- Sputnik International, 1920, 24.01.2023
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Watch: South Korea Unveils Model for Hypersonic Weapon Prototype Days After US Blasted China’s Tests

© Sputnik ScreenshotStill from a video of South Korea's prototype hypersonic missile, Hycore, developed by the Defense Ministry’s Agency for Defense Development (ADD).
Still from a video of South Korea's prototype hypersonic missile, Hycore, developed by the Defense Ministry’s Agency for Defense Development (ADD). - Sputnik International, 1920, 08.12.2021
The South Korean Defense Ministry has unveiled a model for a hypersonic weapon prototype months after North Korea tested its own weapon. Just days ago while in South Korea, US Defense Secretary Lloyd Austin criticized Chinese hypersonic weapons tests for destabilizing the region.
The model for the weapon, named Hycore, was revealed on Friday by the Defense Ministry’s Agency for Defense Development (ADD), according to Aviation Week, which first reported the story. Seoul is reportedly aiming to begin testing in 2022.
The weapon, which bears a stark resemblance to Boeing’s X-51 Waverider experimental hypersonic vehicle, is a ground-launched cruise missile launched from a TEL, similar to the US Army’s forthcoming Long-Range Hypersonic Weapon (LRHW). However, the weapon’s potential range wasn’t stated.

An animated video released by ADD shows the missile’s basic structure, including its two-stage solid-fueled rocket and scramjet engine, which seems to operate in a similar way to Russia’s Zircon surface-to-surface hypersonic missile.

Hypersonic weapons are capable of traveling faster than Mach 5, or five times the speed of sound, and have maneuvering capabilities that together with their extreme speed render them almost impervious to most air defense systems. They can be launched from the surface, from a submarine, or by aircraft, and often have extremely long ranges.
The Democratic People’s Republic of Korea (DPRK), South Korea’s socialist neighbor, announced its first hypersonic test in September, and Russia and the People’s Republic of China (PRC) each have several hypersonic weapons in service. The US has several weapons in various stages of testing, but repeated failures have set their program back, and Washington presently has no usable weapon.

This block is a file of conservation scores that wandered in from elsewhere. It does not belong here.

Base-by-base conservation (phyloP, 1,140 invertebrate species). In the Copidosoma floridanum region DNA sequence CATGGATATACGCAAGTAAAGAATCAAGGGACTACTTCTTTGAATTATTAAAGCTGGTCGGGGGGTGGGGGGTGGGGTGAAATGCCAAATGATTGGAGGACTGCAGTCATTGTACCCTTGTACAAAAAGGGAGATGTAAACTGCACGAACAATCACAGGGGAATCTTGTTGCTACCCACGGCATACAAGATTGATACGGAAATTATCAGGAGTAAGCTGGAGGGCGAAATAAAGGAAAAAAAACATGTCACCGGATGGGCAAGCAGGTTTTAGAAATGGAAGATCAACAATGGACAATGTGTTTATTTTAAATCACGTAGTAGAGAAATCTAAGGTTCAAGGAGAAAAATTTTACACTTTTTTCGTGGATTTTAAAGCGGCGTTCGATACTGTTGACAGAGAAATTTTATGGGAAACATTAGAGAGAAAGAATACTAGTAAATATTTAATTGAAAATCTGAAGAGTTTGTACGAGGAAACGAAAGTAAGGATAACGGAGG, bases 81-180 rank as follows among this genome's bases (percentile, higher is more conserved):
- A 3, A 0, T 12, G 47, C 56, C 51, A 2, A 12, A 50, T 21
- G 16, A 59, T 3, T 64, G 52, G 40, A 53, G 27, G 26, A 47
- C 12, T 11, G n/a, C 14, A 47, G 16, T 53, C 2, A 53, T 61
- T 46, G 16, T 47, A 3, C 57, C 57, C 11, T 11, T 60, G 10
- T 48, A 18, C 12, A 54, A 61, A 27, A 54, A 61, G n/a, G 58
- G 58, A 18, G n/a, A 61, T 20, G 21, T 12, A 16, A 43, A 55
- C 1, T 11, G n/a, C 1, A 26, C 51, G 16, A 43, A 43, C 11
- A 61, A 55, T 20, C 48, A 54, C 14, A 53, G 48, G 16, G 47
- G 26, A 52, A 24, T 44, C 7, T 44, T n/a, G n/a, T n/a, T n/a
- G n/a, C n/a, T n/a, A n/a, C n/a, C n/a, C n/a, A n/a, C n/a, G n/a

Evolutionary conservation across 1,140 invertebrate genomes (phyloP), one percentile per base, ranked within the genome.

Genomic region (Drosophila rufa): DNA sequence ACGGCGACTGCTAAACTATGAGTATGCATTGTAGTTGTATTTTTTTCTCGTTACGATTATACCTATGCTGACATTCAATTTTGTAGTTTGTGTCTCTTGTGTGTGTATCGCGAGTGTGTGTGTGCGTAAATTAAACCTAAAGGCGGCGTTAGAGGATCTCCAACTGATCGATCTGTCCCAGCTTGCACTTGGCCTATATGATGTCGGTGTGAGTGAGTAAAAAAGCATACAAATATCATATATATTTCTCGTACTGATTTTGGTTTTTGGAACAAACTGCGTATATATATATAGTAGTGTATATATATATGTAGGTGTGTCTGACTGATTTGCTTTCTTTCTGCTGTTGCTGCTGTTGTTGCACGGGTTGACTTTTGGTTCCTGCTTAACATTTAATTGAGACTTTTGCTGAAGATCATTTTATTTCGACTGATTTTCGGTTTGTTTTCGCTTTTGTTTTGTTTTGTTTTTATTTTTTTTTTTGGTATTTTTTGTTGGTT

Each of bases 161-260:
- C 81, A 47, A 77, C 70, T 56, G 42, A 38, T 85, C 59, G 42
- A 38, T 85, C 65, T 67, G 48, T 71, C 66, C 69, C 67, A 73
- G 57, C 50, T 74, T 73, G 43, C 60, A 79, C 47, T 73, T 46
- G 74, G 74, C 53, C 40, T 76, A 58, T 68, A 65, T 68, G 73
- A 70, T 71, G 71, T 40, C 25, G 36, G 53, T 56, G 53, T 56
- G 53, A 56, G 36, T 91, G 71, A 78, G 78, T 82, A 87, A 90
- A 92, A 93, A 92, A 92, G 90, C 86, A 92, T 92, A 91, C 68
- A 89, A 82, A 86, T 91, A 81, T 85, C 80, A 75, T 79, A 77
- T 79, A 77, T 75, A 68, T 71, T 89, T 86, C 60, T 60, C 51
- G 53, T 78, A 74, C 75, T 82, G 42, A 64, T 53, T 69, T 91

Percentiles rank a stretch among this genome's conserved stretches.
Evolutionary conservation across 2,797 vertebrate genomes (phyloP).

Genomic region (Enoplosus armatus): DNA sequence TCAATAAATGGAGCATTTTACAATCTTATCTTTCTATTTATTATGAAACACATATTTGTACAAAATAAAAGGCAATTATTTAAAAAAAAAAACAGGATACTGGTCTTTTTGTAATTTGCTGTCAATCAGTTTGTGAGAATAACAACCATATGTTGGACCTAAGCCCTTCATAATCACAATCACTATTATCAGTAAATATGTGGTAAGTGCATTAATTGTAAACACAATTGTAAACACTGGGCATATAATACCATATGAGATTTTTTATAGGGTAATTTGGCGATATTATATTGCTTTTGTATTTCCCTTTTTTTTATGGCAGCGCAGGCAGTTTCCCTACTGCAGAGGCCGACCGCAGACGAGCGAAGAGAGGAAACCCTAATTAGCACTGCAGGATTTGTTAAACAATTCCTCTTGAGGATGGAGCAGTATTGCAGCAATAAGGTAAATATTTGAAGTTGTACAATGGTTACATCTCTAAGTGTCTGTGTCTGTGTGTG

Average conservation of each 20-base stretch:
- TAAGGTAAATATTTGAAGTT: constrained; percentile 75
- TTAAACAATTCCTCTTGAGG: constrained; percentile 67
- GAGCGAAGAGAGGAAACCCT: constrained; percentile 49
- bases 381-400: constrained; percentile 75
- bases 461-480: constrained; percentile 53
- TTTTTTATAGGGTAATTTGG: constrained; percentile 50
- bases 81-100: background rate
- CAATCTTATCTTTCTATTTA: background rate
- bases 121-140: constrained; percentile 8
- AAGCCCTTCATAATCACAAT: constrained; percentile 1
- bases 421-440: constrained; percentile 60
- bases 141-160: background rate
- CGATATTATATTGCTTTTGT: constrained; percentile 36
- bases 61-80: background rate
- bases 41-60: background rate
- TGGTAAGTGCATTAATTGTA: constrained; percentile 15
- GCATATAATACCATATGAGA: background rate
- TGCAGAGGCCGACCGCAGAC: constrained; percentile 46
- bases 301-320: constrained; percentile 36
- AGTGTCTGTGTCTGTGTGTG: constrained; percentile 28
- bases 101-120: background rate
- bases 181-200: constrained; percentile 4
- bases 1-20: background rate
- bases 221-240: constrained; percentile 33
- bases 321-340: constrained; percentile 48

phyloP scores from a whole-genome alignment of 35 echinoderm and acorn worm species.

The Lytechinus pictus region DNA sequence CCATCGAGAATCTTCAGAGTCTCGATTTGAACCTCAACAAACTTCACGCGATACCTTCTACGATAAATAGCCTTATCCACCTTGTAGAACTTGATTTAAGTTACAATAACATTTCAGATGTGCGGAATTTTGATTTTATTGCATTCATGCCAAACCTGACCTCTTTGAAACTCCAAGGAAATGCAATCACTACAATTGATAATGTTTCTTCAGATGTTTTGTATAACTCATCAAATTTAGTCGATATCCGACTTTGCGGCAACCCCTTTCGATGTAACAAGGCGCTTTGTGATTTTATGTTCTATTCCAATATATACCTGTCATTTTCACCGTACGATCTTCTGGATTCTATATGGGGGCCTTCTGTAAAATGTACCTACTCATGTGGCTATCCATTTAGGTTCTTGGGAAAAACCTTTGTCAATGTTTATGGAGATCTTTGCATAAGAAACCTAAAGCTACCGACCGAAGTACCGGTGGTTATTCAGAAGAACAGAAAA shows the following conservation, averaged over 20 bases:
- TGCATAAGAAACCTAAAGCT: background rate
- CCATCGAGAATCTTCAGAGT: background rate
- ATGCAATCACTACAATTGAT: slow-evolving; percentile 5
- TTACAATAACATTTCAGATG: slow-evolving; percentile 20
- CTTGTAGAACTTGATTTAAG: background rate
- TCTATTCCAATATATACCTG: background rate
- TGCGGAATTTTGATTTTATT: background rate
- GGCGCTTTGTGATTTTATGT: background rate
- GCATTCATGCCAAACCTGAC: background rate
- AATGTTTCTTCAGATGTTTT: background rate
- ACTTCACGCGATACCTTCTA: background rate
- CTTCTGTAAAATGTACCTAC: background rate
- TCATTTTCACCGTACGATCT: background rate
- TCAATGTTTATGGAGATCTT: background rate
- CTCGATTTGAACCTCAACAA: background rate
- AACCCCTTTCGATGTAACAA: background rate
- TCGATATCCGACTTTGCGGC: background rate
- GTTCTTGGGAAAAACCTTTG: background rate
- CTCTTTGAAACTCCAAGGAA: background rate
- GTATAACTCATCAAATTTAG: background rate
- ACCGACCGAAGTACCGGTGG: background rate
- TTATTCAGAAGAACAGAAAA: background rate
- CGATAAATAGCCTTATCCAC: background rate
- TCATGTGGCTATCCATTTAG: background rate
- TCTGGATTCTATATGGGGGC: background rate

While visiting South Korea for an annual joint military review last week, Pentagon chief Austin blasted China’s hypersonic weapons program, saying it “increases tensions in the region.”
He was responding in particular to Western claims that two tests over the summer were of a fractional orbital bombardment weapon, which would launch a projectile into orbit before deorbiting and zipping down toward its target at hypersonic speed. Beijing claims the tests were of a reusable space plane that would save it considerable money as its space program continues to grow.
It’s unclear if Washington would see a South Korean hypersonic weapon as similarly destabilizing.
In May, the Biden administration agreed to remove the cap on South Korean ballistic missile ranges, which had previously been limited to 497 miles. The decision was part of a decade-long process of the US steadily raising payload and range limits following a 1979 deal intended to limit the spread of ballistic missile technology.
As Sputnik reported at the time, Washington’s decision was mostly aimed at Beijing, as at the same meeting, US President Joe Biden and South Korean President Moon Jae-in pledged to work more closely on China-related security matters, such as Taiwan. Austin reiterated that pledge with his South Korean counterpart, Su Wook, in their December 2 joint communique.
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